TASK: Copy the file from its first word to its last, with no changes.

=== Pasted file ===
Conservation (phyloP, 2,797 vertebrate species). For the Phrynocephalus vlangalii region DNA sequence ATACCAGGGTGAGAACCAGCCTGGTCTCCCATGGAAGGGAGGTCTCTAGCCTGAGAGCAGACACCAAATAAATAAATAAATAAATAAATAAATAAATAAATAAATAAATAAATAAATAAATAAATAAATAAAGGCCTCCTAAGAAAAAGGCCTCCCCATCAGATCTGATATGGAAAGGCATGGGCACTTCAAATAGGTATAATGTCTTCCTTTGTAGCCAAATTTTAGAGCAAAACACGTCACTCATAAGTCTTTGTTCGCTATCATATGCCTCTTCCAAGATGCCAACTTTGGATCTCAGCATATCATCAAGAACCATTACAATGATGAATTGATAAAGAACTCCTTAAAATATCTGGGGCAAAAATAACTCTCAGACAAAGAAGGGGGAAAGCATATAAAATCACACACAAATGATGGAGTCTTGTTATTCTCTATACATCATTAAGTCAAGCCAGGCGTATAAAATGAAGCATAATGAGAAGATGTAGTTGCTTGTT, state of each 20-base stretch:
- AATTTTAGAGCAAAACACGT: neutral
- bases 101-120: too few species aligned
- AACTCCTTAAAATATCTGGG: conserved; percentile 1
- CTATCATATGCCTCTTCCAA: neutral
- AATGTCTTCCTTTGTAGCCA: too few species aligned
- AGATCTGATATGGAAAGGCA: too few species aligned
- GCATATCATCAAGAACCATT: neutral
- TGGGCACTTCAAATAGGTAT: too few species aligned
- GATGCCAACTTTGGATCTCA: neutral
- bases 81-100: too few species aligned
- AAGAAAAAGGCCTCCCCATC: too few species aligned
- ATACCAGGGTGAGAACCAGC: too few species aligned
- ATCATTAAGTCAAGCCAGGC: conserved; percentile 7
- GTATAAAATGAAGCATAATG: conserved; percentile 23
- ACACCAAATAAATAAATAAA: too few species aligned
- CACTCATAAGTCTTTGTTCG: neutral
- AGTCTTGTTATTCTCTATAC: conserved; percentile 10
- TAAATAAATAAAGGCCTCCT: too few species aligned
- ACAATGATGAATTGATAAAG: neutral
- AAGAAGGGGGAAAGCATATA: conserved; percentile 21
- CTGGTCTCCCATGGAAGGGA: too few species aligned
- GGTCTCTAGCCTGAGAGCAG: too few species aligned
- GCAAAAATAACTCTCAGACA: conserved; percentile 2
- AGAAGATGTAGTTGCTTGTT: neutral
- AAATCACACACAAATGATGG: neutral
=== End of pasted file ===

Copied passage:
Conservation (phyloP, 2,797 vertebrate species). For the Phrynocephalus vlangalii region DNA sequence ATACCAGGGTGAGAACCAGCCTGGTCTCCCATGGAAGGGAGGTCTCTAGCCTGAGAGCAGACACCAAATAAATAAATAAATAAATAAATAAATAAATAAATAAATAAATAAATAAATAAATAAATAAATAAAGGCCTCCTAAGAAAAAGGCCTCCCCATCAGATCTGATATGGAAAGGCATGGGCACTTCAAATAGGTATAATGTCTTCCTTTGTAGCCAAATTTTAGAGCAAAACACGTCACTCATAAGTCTTTGTTCGCTATCATATGCCTCTTCCAAGATGCCAACTTTGGATCTCAGCATATCATCAAGAACCATTACAATGATGAATTGATAAAGAACTCCTTAAAATATCTGGGGCAAAAATAACTCTCAGACAAAGAAGGGGGAAAGCATATAAAATCACACACAAATGATGGAGTCTTGTTATTCTCTATACATCATTAAGTCAAGCCAGGCGTATAAAATGAAGCATAATGAGAAGATGTAGTTGCTTGTT, state of each 20-base stretch:
- AATTTTAGAGCAAAACACGT: neutral
- bases 101-120: too few species aligned
- AACTCCTTAAAATATCTGGG: conserved; percentile 1
- CTATCATATGCCTCTTCCAA: neutral
- AATGTCTTCCTTTGTAGCCA: too few species aligned
- AGATCTGATATGGAAAGGCA: too few species aligned
- GCATATCATCAAGAACCATT: neutral
- TGGGCACTTCAAATAGGTAT: too few species aligned
- GATGCCAACTTTGGATCTCA: neutral
- bases 81-100: too few species aligned
- AAGAAAAAGGCCTCCCCATC: too few species aligned
- ATACCAGGGTGAGAACCAGC: too few species aligned
- ATCATTAAGTCAAGCCAGGC: conserved; percentile 7
- GTATAAAATGAAGCATAATG: conserved; percentile 23
- ACACCAAATAAATAAATAAA: too few species aligned
- CACTCATAAGTCTTTGTTCG: neutral
- AGTCTTGTTATTCTCTATAC: conserved; percentile 10
- TAAATAAATAAAGGCCTCCT: too few species aligned
- ACAATGATGAATTGATAAAG: neutral
- AAGAAGGGGGAAAGCATATA: conserved; percentile 21
- CTGGTCTCCCATGGAAGGGA: too few species aligned
- GGTCTCTAGCCTGAGAGCAG: too few species aligned
- GCAAAAATAACTCTCAGACA: conserved; percentile 2
- AGAAGATGTAGTTGCTTGTT: neutral
- AAATCACACACAAATGATGG: neutral